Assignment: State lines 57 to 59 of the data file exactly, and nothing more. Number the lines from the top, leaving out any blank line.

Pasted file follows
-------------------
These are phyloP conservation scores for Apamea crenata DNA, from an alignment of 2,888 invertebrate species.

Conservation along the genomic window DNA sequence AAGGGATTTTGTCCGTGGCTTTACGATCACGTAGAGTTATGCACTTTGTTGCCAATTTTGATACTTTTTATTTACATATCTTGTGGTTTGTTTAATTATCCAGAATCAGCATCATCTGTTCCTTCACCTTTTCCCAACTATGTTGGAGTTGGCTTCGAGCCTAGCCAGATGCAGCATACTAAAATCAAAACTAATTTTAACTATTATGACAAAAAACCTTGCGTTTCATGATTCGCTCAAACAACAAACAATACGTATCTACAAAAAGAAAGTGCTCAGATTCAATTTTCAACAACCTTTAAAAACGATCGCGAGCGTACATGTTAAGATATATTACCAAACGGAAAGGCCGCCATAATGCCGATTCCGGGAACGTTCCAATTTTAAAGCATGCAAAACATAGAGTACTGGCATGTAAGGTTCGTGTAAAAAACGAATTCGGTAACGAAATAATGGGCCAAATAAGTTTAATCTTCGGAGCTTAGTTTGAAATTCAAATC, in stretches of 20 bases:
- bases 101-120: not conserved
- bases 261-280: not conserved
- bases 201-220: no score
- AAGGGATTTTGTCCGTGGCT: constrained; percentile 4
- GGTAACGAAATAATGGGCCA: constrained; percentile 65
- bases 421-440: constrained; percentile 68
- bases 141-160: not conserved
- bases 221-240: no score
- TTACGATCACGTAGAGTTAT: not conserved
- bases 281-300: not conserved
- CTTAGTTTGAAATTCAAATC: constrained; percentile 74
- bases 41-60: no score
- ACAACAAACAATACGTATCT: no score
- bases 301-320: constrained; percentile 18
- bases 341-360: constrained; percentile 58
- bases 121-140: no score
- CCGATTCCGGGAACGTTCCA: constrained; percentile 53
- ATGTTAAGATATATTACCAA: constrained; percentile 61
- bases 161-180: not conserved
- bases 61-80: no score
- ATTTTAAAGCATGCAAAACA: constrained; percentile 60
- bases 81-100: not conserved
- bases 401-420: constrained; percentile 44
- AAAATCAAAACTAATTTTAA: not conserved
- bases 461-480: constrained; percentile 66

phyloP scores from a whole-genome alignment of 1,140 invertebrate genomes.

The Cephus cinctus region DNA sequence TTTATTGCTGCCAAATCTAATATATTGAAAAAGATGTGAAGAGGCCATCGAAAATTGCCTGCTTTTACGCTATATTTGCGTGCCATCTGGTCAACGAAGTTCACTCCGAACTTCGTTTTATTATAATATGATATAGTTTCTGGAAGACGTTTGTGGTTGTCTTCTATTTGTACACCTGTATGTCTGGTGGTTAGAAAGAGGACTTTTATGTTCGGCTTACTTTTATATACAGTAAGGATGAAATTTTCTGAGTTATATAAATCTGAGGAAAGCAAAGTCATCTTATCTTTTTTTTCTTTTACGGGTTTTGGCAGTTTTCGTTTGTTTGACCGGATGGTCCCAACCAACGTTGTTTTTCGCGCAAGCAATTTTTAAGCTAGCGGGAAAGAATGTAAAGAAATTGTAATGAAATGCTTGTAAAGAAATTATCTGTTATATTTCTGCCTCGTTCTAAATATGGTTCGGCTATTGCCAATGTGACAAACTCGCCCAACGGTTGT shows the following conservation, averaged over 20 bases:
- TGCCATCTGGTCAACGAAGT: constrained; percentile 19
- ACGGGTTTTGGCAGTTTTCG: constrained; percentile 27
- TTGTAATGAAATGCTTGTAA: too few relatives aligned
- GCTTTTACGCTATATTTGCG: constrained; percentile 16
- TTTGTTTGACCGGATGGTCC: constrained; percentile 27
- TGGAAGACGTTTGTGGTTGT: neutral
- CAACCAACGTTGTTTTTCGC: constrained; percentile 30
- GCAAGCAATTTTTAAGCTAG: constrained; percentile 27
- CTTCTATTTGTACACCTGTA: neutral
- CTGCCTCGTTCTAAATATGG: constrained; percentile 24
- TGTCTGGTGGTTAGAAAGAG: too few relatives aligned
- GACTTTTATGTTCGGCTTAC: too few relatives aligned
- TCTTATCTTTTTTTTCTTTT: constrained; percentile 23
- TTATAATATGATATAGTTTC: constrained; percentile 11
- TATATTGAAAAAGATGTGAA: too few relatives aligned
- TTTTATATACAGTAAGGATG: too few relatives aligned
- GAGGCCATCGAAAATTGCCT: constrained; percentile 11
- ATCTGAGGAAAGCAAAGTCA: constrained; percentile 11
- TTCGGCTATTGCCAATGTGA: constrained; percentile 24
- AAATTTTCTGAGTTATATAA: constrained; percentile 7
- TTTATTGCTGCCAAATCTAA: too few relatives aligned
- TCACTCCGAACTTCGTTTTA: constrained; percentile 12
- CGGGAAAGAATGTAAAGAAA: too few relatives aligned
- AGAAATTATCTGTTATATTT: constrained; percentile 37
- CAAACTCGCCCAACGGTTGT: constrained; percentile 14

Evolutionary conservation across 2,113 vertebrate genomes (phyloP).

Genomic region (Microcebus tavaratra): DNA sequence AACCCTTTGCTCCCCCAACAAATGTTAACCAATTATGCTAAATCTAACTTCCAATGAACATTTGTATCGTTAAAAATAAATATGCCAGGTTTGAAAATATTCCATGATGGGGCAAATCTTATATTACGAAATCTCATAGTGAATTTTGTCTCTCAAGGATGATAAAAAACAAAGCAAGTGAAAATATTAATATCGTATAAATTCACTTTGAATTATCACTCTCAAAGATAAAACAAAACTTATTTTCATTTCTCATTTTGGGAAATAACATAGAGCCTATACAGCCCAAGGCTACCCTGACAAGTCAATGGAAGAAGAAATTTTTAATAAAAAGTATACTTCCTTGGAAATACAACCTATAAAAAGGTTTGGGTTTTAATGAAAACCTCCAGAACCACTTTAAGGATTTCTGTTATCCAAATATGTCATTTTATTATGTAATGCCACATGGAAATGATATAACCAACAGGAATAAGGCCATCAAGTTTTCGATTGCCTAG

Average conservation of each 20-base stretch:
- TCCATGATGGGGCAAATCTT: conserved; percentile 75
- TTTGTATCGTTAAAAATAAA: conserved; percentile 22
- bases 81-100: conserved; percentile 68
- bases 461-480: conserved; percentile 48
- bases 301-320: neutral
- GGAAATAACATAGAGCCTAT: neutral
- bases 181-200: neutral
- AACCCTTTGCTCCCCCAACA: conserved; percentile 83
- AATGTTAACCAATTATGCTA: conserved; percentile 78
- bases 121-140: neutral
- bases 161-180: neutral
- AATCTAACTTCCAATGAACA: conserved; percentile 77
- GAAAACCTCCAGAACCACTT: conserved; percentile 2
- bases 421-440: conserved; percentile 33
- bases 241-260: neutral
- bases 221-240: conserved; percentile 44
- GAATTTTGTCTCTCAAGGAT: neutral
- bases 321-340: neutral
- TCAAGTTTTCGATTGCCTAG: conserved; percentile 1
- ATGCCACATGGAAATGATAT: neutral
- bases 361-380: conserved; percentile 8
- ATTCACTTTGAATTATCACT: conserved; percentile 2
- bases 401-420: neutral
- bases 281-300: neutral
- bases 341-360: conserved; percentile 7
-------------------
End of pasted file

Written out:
Average conservation of each 20-base stretch:
- TCCATGATGGGGCAAATCTT: conserved; percentile 75
- TTTGTATCGTTAAAAATAAA: conserved; percentile 22